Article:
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Harry Harrison was born Henry Maxwell Dempsey on 12th March 1925 in Stamford, Connecticut. His father, Henry Leo Dempsey, changed the family name to Harrison when Harry was an infant, and Harry would subsequently legally change his own name to Harry Max Harrison when he was thirty. The Harrison family moved to Brooklyn when Harry was two, and he grew up in New York, though the family repeatedly moved throughout his childhood as Harry's father, unable to sustain employment during the Great Depression, frequently relocated the family at short notice to avoid creditors. The constant moving made it hard for Harry to make friends, resulting in him instead finding enjoyment in reading pulp magazines, from which he gained his life long love of science fiction. He discovered SF fandom when he was thirteen, and in November 1938, at the tender age of fourteen, he became one of the founding members of the Queens chapter of the Science Fiction League.

Turning eighteen and graduating high school in 1943, and aware he would soon be drafted, Harry attended New Jersey's Eastern Aircraft Instrument School to become a certified aircraft instrument mechanic, thus ensuring he would be drafted into the U.S. Army Air Corps as ground crew. While in the forces he learned of the artificially derived language Esperanto, and, finding that studying it helped stave off boredom, he swiftly became proficient; he would become a lifelong proponent of Esperanto.

After being discharged at the end of the war, Harry attended New York's Cartoonist and Illustrator's School, studying under Tarzan artist Burne Hogarth and alongside Wally Wood. He and Wood became collaborators and shared a studio, selling their services to numerous magazines. Via his illustrations for SF magazines Harry gained membership of the Hydra Club, a group which included many notable SF professional writers such as Lester del Ray, Theodore Sturgeon and Isaac Asimov, and this in turn led to commissions for the magazine Worlds Beyond. When a bout of the flu left his hands temporarily too shaky to draw properly, he tried writing instead, and managed to sell his first story, Rock Driver, which was published in Worlds Beyond's February 1951 issue. Around this time Harry also met his future wife, Joan Merkler, and they married three years later.

After Wally Wood and Harry stopped working together, Harry's comics work gradually shifted more and more away from just being an artist. As well as writing, he became an editor, working on Beware, Girl's Love Stories and Nuts. The backlash against comics triggered by Frederick Wertham saw a contraction in the industry, prompting Harry to shift into editing pulp magazines such as Fantasy Fiction, Sea Adventures and Science Fiction Adventures, while also writing for the Saint comic strip, a role he maintained for five years. Increasingly also writing for these magazines, in 1956 Harry finally took the leap and quit his editing jobs to become a freelance writer, relocating his family to Mexico, where they could live more cheaply on his savings until the writing started to pay for itself.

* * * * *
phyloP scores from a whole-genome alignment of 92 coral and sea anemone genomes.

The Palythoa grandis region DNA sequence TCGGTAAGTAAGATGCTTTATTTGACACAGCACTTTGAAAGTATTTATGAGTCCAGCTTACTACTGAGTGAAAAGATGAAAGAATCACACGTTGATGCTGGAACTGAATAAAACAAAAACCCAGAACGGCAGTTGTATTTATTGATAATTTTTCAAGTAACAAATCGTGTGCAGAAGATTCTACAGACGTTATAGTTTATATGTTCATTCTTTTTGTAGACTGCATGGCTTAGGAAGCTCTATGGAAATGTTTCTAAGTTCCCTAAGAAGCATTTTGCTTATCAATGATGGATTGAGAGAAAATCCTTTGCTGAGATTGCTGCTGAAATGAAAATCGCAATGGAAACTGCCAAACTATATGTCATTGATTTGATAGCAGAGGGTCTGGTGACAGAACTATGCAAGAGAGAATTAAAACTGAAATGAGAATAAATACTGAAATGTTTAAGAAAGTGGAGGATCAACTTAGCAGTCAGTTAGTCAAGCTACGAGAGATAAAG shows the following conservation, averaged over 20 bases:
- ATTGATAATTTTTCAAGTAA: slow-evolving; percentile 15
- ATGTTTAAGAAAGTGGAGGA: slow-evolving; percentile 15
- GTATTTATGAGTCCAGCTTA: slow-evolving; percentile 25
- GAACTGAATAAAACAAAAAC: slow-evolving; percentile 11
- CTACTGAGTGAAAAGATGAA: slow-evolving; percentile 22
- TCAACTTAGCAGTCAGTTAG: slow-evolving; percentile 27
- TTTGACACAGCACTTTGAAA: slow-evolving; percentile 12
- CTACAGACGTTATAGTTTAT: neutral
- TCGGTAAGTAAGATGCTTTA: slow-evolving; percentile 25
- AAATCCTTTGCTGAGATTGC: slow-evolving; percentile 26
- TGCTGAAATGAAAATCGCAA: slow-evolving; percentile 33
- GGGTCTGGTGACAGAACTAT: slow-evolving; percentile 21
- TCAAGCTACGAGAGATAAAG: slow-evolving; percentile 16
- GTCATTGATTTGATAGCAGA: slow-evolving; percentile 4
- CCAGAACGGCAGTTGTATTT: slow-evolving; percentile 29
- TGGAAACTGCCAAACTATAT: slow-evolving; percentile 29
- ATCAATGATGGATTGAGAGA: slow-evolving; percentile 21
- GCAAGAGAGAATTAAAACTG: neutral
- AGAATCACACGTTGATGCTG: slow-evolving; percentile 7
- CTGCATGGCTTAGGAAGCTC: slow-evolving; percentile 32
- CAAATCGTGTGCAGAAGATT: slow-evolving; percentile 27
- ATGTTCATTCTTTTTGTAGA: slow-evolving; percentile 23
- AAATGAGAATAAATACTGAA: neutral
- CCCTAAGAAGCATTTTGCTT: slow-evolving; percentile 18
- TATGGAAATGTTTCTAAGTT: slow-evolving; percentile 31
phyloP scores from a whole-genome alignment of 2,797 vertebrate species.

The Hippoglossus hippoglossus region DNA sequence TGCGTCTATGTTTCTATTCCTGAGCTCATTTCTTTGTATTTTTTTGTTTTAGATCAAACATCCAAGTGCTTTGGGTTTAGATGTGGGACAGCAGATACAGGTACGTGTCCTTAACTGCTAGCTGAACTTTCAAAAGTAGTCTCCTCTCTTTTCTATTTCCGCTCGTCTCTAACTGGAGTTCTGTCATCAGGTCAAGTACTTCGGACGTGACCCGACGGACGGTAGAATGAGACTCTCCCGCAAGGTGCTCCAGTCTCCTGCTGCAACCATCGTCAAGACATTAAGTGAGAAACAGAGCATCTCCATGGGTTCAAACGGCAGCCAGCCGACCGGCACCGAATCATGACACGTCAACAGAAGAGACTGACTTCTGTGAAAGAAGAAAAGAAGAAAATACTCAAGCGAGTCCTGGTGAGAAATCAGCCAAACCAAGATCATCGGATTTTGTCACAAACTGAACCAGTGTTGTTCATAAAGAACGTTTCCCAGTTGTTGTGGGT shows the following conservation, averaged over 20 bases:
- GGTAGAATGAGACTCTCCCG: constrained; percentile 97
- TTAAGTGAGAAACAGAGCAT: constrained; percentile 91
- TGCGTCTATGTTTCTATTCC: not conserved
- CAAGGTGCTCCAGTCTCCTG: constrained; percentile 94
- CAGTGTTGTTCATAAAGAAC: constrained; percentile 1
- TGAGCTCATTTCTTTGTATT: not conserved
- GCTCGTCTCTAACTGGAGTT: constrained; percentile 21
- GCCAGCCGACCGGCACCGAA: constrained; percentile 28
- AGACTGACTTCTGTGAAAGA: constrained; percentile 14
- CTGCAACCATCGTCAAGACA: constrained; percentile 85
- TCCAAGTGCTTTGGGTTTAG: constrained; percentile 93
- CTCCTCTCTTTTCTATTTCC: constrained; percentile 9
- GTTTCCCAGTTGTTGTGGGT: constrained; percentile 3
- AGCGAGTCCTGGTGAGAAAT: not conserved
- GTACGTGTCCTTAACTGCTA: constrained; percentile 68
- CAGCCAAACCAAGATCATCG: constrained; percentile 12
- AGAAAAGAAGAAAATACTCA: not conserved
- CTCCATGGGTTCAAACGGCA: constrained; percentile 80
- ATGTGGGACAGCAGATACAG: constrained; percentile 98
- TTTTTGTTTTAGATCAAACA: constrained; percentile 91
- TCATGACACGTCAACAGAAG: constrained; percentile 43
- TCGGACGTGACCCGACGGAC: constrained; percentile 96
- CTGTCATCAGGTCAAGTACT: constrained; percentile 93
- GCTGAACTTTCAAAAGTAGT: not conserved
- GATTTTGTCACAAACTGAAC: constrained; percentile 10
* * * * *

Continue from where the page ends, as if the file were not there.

In 1957 they relocated to England, for much the same financial reasons, and while there Harry wrote a short story introducing what would become his most famous character, James Bolivar DiGriz, a.k.a. Slippery Jim, a.k.a. the Stainless Steel Rat, who would go on to star in several novels.

Around this same time Harry wrote several scripts for Sidney Jordan's Jeff Hawke series, as well as various Science Fiction strips for Amalgamated Press, such as Rick Random; Harrison is frequently credited with creating the character, but since Random debuted in 1954 and Harry's first confirmed credit scripting the space detective wasn't until 1957, it seems this particular credit is misattributed.

In 1958 the Harrisons moved to Capri in Italy to get away from the British weather. Via friends in the SF fandom community, Harry approached Flash Gordon artist Dan Barry when he heard the ongoing newspaper strip needed a new writer, and so became the strip's new scribe for the best part of the next decade. Late in 1959, with his daughter's birth imminent, Harry moved the family back to New York, shortly before the publication of his first novel, Deathworld, which was initially released in installments in the magazine Astounding, starting in January 1960. Harry once again relocated his family, this time to Denmark, where they stayed for the next seven years, and where Harry made the leap from pulp novels (written with the intention of being published in installments in magazines before being gathered together for novel publication) to more serious science fiction. In 1964 he wrote Bill the Galactic Hero, a scathing comedic look at life in the interstellar military, a novel shaped in no little way by his less-than-fond memories of his own military experience. In 1966 he published Make Room, Make Room!, a novel looking at the impact of unrestrained population growth, which would later be adapted into the movie Soylent Green in 1973.

In 1967 the Harrisons moved back very briefly to London, and then to the USA, setting up home in San Diego. While there Harry taught courses in science fiction at Montgomery High School and San Diego University, but in 1974, when San Diego city elected to build a road literally right through their home, the Harrisons returned to London, and then in 1975 to the Republic of Ireland, where they stayed for the next two decades. In the 1980s, while still in Ireland, he authorised 2000 AD to adapt three of his Stainless Steel Rat novels.

In his later years Harry maintained homes in Ireland and Brighton, England; he passed away in the latter on August 15th, 2012, aged 87.

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